Catalogs that feature a seamless way to facilitate integration of disparate data assets for maximizing consumption by business users are called, not surprisingly, consumption data catalogs.
Inventory data catalogs emphasize the asset's metadata. Such data catalogs are optimized for data stewards and others that manage data governance. These data catalogs are geared towards organizing information about lineage, quality, ownership, change control, location, and access privileges. Inventory data catalogs are designed specifically not to support data access or query activity.
Consumption data catalogs, on the other hand, are deliberately designed to support real-time data access and querying to support self-service BI or data science initiatives. In contrast to inventory data catalogs, consumption data catalogs do not emphasize information about data quality and governance but rather focus on information about individual data assets, who uses what data, when, and how. Consumption data catalogs enable data marketplace functionality.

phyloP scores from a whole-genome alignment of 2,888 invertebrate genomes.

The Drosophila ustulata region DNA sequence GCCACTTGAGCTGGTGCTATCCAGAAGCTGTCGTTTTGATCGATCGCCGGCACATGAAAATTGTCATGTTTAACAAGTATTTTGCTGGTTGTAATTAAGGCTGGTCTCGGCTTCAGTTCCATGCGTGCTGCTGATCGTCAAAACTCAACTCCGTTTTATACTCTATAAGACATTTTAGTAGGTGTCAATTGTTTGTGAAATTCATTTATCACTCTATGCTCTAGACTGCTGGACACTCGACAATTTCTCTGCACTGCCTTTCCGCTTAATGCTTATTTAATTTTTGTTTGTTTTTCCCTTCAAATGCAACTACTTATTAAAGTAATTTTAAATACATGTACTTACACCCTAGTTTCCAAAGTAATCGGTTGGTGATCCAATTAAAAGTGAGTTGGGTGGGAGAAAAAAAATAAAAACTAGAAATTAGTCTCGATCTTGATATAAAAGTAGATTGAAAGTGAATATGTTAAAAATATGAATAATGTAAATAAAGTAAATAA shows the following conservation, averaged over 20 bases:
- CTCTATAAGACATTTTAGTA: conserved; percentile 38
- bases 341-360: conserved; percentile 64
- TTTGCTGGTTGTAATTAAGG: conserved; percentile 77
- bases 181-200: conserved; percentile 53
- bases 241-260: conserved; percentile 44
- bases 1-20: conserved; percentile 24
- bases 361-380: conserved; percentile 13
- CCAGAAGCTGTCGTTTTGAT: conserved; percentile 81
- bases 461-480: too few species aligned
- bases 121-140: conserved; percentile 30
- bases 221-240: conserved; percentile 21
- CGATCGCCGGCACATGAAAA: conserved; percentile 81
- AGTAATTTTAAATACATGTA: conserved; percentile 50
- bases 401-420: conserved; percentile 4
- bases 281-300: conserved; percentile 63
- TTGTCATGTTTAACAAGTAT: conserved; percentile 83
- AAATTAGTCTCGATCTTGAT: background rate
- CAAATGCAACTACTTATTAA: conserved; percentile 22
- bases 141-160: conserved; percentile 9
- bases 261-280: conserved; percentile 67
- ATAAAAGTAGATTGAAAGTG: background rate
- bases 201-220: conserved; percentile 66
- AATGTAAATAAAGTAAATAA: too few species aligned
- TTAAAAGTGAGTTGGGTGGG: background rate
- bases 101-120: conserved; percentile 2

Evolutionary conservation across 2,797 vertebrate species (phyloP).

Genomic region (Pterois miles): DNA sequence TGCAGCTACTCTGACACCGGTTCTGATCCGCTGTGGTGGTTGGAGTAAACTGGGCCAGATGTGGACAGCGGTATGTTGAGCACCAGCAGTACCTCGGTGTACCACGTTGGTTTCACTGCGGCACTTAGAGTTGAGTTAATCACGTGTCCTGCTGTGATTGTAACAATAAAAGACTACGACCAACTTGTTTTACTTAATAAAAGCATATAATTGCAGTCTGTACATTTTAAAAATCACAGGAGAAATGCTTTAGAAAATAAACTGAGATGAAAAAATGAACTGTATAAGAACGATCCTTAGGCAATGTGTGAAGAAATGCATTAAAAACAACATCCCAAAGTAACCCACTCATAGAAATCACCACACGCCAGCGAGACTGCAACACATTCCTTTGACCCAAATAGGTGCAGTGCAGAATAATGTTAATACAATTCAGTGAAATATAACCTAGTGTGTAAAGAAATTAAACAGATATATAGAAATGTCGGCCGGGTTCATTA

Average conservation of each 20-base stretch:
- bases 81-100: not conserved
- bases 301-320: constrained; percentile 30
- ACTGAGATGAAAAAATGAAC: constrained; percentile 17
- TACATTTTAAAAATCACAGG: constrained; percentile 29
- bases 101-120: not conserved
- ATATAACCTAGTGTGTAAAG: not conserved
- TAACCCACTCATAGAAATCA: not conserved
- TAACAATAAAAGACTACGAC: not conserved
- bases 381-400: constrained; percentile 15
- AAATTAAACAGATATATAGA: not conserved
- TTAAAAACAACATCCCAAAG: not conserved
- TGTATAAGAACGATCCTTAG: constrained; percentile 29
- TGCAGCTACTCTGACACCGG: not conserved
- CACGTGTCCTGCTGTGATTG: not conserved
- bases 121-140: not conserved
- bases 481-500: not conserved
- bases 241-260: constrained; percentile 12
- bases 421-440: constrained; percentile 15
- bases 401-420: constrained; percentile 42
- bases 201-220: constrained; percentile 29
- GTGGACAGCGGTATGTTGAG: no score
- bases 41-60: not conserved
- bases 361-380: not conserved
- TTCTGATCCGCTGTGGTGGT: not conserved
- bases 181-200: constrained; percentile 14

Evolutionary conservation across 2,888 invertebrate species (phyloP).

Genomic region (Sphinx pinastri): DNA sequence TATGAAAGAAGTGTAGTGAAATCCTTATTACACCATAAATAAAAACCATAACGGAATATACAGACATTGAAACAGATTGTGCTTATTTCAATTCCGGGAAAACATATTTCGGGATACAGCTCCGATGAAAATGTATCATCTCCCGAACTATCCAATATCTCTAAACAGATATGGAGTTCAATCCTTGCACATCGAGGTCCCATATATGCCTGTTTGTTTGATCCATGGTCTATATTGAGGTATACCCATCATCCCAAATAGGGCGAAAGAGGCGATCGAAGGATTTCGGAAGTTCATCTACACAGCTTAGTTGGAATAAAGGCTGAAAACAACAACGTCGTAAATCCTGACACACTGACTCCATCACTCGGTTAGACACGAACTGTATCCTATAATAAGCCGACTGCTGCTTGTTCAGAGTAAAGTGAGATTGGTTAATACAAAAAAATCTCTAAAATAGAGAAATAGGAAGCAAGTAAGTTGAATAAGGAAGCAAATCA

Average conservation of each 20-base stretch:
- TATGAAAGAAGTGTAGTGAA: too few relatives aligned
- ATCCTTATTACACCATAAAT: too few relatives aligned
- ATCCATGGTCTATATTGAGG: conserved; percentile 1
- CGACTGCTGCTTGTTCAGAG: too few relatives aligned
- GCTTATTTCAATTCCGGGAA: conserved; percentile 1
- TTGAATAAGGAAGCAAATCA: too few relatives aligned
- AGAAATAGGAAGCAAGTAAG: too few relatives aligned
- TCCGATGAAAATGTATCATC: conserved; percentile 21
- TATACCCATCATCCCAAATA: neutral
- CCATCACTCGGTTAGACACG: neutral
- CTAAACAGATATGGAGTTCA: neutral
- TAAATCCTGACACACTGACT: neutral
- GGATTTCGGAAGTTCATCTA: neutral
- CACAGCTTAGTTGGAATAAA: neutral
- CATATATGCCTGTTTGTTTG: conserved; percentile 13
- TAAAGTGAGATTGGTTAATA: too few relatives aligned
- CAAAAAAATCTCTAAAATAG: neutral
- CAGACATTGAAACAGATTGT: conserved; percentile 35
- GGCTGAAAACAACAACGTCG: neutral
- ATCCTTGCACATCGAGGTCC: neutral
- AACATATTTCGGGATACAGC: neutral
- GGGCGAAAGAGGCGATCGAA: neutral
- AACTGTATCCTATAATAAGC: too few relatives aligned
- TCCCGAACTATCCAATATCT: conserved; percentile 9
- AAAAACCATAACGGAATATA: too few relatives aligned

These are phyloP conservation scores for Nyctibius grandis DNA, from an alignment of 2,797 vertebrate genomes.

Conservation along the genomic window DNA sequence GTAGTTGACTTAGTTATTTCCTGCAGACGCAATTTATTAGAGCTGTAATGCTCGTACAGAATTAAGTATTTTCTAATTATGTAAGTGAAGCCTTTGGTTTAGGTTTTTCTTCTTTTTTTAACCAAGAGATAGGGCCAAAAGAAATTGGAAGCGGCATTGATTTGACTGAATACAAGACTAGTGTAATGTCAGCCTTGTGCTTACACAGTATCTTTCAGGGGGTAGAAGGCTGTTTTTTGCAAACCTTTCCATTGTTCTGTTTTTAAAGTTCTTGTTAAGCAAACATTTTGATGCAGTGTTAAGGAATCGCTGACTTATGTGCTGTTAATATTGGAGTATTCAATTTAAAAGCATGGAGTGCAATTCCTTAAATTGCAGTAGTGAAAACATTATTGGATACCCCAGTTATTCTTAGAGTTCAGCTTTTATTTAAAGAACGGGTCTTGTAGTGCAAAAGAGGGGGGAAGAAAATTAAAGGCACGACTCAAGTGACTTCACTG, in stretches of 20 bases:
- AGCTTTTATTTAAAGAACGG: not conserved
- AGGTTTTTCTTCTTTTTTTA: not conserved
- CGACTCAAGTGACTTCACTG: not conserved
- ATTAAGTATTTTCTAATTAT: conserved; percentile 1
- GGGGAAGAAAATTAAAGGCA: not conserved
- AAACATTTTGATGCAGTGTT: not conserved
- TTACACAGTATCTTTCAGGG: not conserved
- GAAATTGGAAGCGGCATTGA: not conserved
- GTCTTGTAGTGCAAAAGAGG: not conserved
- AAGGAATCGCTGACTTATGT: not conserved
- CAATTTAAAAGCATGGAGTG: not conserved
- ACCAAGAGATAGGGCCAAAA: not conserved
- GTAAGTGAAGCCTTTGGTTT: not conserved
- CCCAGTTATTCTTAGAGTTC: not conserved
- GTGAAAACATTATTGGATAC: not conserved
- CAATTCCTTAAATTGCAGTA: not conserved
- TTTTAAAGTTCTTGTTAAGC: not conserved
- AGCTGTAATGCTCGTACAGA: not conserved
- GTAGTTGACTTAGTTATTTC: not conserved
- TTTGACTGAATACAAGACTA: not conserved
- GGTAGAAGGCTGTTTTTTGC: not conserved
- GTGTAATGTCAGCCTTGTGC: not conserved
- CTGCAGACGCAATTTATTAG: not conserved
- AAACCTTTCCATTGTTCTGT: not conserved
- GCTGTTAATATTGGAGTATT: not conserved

Choosing the Right Type
The two types of data catalogs are complementary. Each is designed for different use cases -- inventory data catalogs are typically used in data governance projects and consumption data catalogs are used in self-service initiatives.
Inventory data catalogs provide a business glossary to store the definition of business assets and related data assets. These data assets can be assigned governance rules that belong to global governance policies.
In contrast, consumption data catalogs provide a great way to create a single source of the truth about all enterprise data assets. Consumption data catalogs provide a single location from which to enforce security and governance policies across multiple systems, so they can easily enhance governance activities in logical data warehousing and data science use cases.
However, consumption data catalogs on their own do not create a business glossary or a way to manage a change in an ETL flow or a data quality rule. For that you'll want to employ an inventory data catalog.